Norfolk silver seal discovery unlocks Roman mystery
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The silver seal matrix - with an impression on the far right - would have been used to authenticate documents
The medieval aristocrat who marked documents with a silver seal was possibly unaware it was set with a Roman-carved gem, an expert has said.
The 13th or 14th Century seal containing an intaglio was found badly burned in Gayton, Norfolk, in August.
Norfolk finds liaison officer Helen Geake said it told "quite a story".
"Would people have known that it was Roman - was it kept all those centuries and re-set in silver, or was it a chance find?" she said.
The intaglio is now an opaque grey, but was "almost certainly carnelian", a brown-red gemstone.
It depicts a winged figure, believed to be the god Mars holding a spear, with Victory to his right, a report on the find states.
Ms Geake said: "I think they [Medieval people] probably would have thought it was from the Mediterranean and the Crusades and not Roman, as in Roman Britain," added Ms Geake.
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The silver seal matrix which encases it would have been flat but due to heat damage has a lumpy, rounded reverse with a hole, revealing the back of the intaglio.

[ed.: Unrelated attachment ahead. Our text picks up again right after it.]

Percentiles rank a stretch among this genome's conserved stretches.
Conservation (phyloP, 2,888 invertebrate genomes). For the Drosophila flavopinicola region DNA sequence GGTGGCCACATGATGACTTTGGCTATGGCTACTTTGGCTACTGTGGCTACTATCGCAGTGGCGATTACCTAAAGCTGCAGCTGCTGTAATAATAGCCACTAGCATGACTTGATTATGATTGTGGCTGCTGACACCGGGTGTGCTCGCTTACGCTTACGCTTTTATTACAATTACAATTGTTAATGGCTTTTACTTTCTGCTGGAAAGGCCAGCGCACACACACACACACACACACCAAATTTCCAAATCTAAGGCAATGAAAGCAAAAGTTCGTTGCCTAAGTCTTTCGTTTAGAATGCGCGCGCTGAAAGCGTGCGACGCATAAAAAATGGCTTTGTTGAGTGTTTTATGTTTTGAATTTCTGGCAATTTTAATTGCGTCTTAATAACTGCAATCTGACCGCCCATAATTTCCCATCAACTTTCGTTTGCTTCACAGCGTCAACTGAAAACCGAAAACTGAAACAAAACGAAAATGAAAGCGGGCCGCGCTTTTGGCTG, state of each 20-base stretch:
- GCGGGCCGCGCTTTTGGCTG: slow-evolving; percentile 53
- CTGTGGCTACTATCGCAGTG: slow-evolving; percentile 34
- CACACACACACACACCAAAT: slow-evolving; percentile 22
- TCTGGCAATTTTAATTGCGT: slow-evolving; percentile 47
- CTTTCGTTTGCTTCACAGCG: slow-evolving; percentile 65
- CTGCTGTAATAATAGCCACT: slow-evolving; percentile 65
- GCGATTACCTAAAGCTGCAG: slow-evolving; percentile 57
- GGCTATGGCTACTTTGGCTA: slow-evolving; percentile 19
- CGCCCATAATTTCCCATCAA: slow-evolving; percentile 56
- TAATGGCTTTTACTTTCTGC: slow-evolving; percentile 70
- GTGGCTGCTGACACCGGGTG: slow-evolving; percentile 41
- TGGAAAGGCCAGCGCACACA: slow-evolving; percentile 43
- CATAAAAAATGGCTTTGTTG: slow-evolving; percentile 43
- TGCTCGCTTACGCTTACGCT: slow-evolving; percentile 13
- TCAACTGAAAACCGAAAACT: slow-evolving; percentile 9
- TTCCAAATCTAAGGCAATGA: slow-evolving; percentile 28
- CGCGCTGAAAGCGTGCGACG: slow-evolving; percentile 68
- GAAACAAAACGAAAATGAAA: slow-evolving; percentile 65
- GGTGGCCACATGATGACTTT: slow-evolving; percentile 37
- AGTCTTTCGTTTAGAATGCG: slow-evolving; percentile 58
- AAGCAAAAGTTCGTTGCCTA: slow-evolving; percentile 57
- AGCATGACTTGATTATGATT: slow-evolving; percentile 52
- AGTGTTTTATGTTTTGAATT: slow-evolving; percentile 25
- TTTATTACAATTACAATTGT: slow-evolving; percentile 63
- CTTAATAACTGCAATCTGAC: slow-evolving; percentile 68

Parts of the edges are missing, making the inscription tricky to decipher - although it does not appear to show a generic motto, Ms Geake said.
"They were primarily used as a way to sign a document, to authenticate it, probably at a time when you had someone to do the writing for you," she added.
"Somebody with this calibre of seal was aristocratic and very high up.
"It's still a mystery who that might have been, but these belonged to really top people - barons, bishops, the top 1%.
"If only we could read it; perhaps there is a Latin scholar out there who can."
A gold seal, found near King's Lynn in June, contained a gemstone, probably carnelian, carved with an elephant
More than 50 seal matrixes have been found nationwide, 30 of them silver, with this the fourth to be found in Norfolk.
The Gayton find, measuring 29mm (1in) by 18.5mm (0.72in), is the only seal matrix that has been burned. It was discovered by a metal detectorist.
"It's very peculiar - was it just an accident, was it lost in the countryside and then got in a heath or forest fire?" said Ms Geake.
"It's seen a lot of action."
Its status as treasure is subject to a coroner's inquest on Monday and Norwich Castle Museum hopes to buy it.
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